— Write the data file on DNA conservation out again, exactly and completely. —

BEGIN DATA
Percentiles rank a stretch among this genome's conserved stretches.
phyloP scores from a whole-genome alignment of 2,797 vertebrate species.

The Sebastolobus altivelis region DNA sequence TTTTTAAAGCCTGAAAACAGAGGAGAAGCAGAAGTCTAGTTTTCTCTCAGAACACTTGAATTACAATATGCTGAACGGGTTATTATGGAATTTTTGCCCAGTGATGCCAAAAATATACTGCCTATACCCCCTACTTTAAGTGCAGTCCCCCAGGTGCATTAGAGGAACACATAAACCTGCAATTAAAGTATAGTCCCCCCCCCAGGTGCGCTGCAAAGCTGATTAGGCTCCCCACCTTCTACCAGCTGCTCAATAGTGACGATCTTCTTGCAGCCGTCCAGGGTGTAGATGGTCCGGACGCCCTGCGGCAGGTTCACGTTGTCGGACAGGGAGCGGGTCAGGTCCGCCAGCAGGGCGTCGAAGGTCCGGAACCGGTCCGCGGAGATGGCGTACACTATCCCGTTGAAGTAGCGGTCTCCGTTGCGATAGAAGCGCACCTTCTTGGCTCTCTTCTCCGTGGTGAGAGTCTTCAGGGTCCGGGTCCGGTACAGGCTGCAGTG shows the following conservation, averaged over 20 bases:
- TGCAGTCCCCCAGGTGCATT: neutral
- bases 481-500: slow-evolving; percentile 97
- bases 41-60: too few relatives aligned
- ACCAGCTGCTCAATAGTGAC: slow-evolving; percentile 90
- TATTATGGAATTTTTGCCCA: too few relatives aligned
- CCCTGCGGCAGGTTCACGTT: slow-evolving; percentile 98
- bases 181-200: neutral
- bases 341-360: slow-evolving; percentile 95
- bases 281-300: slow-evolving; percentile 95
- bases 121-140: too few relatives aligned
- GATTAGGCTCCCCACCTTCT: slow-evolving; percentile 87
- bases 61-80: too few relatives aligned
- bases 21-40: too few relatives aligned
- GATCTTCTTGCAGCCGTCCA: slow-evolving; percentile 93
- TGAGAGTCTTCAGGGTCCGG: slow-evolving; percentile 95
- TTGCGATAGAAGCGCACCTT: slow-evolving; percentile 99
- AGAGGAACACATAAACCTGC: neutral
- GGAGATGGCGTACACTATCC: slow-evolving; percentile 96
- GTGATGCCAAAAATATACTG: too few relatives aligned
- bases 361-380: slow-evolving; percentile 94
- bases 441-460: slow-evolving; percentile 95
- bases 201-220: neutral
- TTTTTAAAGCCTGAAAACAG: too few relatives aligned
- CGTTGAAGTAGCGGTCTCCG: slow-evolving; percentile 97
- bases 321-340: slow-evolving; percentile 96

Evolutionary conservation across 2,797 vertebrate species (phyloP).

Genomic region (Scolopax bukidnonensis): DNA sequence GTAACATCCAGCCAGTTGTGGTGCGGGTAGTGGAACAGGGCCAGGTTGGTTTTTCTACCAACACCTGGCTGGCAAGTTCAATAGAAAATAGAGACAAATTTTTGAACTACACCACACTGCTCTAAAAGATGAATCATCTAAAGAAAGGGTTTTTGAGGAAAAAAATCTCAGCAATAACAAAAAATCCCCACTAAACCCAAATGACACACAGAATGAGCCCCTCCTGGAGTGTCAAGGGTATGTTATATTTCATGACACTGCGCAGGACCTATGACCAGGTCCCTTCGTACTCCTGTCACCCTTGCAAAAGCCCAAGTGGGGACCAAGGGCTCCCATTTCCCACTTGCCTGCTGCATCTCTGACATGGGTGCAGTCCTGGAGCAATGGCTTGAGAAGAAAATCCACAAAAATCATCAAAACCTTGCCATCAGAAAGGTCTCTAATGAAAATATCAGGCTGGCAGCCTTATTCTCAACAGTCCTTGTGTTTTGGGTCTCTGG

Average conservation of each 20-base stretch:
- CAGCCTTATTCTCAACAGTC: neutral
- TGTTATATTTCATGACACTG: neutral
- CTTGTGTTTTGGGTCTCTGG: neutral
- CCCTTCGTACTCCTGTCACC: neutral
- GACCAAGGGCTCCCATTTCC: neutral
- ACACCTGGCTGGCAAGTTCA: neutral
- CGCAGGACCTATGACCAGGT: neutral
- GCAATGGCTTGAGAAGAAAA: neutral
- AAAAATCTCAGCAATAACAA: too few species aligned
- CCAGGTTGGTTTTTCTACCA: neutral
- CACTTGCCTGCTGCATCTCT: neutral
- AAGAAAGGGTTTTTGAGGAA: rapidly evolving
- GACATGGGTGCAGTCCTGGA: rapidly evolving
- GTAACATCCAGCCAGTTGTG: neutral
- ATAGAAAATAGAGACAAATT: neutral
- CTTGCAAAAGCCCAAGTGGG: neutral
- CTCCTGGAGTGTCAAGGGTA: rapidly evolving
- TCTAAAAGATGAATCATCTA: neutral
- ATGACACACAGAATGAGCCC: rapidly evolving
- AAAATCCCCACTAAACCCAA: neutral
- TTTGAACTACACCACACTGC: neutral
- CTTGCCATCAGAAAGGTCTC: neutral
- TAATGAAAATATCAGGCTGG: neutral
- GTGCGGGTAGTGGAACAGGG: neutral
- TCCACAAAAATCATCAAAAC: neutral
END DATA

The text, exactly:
Percentiles rank a stretch among this genome's conserved stretches.
phyloP scores from a whole-genome alignment of 2,797 vertebrate species.

The Sebastolobus altivelis region DNA sequence TTTTTAAAGCCTGAAAACAGAGGAGAAGCAGAAGTCTAGTTTTCTCTCAGAACACTTGAATTACAATATGCTGAACGGGTTATTATGGAATTTTTGCCCAGTGATGCCAAAAATATACTGCCTATACCCCCTACTTTAAGTGCAGTCCCCCAGGTGCATTAGAGGAACACATAAACCTGCAATTAAAGTATAGTCCCCCCCCCAGGTGCGCTGCAAAGCTGATTAGGCTCCCCACCTTCTACCAGCTGCTCAATAGTGACGATCTTCTTGCAGCCGTCCAGGGTGTAGATGGTCCGGACGCCCTGCGGCAGGTTCACGTTGTCGGACAGGGAGCGGGTCAGGTCCGCCAGCAGGGCGTCGAAGGTCCGGAACCGGTCCGCGGAGATGGCGTACACTATCCCGTTGAAGTAGCGGTCTCCGTTGCGATAGAAGCGCACCTTCTTGGCTCTCTTCTCCGTGGTGAGAGTCTTCAGGGTCCGGGTCCGGTACAGGCTGCAGTG shows the following conservation, averaged over 20 bases:
- TGCAGTCCCCCAGGTGCATT: neutral
- bases 481-500: slow-evolving; percentile 97
- bases 41-60: too few relatives aligned
- ACCAGCTGCTCAATAGTGAC: slow-evolving; percentile 90
- TATTATGGAATTTTTGCCCA: too few relatives aligned
- CCCTGCGGCAGGTTCACGTT: slow-evolving; percentile 98
- bases 181-200: neutral
- bases 341-360: slow-evolving; percentile 95
- bases 281-300: slow-evolving; percentile 95
- bases 121-140: too few relatives aligned
- GATTAGGCTCCCCACCTTCT: slow-evolving; percentile 87
- bases 61-80: too few relatives aligned
- bases 21-40: too few relatives aligned
- GATCTTCTTGCAGCCGTCCA: slow-evolving; percentile 93
- TGAGAGTCTTCAGGGTCCGG: slow-evolving; percentile 95
- TTGCGATAGAAGCGCACCTT: slow-evolving; percentile 99
- AGAGGAACACATAAACCTGC: neutral
- GGAGATGGCGTACACTATCC: slow-evolving; percentile 96
- GTGATGCCAAAAATATACTG: too few relatives aligned
- bases 361-380: slow-evolving; percentile 94
- bases 441-460: slow-evolving; percentile 95
- bases 201-220: neutral
- TTTTTAAAGCCTGAAAACAG: too few relatives aligned
- CGTTGAAGTAGCGGTCTCCG: slow-evolving; percentile 97
- bases 321-340: slow-evolving; percentile 96

Evolutionary conservation across 2,797 vertebrate species (phyloP).

Genomic region (Scolopax bukidnonensis): DNA sequence GTAACATCCAGCCAGTTGTGGTGCGGGTAGTGGAACAGGGCCAGGTTGGTTTTTCTACCAACACCTGGCTGGCAAGTTCAATAGAAAATAGAGACAAATTTTTGAACTACACCACACTGCTCTAAAAGATGAATCATCTAAAGAAAGGGTTTTTGAGGAAAAAAATCTCAGCAATAACAAAAAATCCCCACTAAACCCAAATGACACACAGAATGAGCCCCTCCTGGAGTGTCAAGGGTATGTTATATTTCATGACACTGCGCAGGACCTATGACCAGGTCCCTTCGTACTCCTGTCACCCTTGCAAAAGCCCAAGTGGGGACCAAGGGCTCCCATTTCCCACTTGCCTGCTGCATCTCTGACATGGGTGCAGTCCTGGAGCAATGGCTTGAGAAGAAAATCCACAAAAATCATCAAAACCTTGCCATCAGAAAGGTCTCTAATGAAAATATCAGGCTGGCAGCCTTATTCTCAACAGTCCTTGTGTTTTGGGTCTCTGG

Average conservation of each 20-base stretch:
- CAGCCTTATTCTCAACAGTC: neutral
- TGTTATATTTCATGACACTG: neutral
- CTTGTGTTTTGGGTCTCTGG: neutral
- CCCTTCGTACTCCTGTCACC: neutral
- GACCAAGGGCTCCCATTTCC: neutral
- ACACCTGGCTGGCAAGTTCA: neutral
- CGCAGGACCTATGACCAGGT: neutral
- GCAATGGCTTGAGAAGAAAA: neutral
- AAAAATCTCAGCAATAACAA: too few species aligned
- CCAGGTTGGTTTTTCTACCA: neutral
- CACTTGCCTGCTGCATCTCT: neutral
- AAGAAAGGGTTTTTGAGGAA: rapidly evolving
- GACATGGGTGCAGTCCTGGA: rapidly evolving
- GTAACATCCAGCCAGTTGTG: neutral
- ATAGAAAATAGAGACAAATT: neutral
- CTTGCAAAAGCCCAAGTGGG: neutral
- CTCCTGGAGTGTCAAGGGTA: rapidly evolving
- TCTAAAAGATGAATCATCTA: neutral
- ATGACACACAGAATGAGCCC: rapidly evolving
- AAAATCCCCACTAAACCCAA: neutral
- TTTGAACTACACCACACTGC: neutral
- CTTGCCATCAGAAAGGTCTC: neutral
- TAATGAAAATATCAGGCTGG: neutral
- GTGCGGGTAGTGGAACAGGG: neutral
- TCCACAAAAATCATCAAAAC: neutral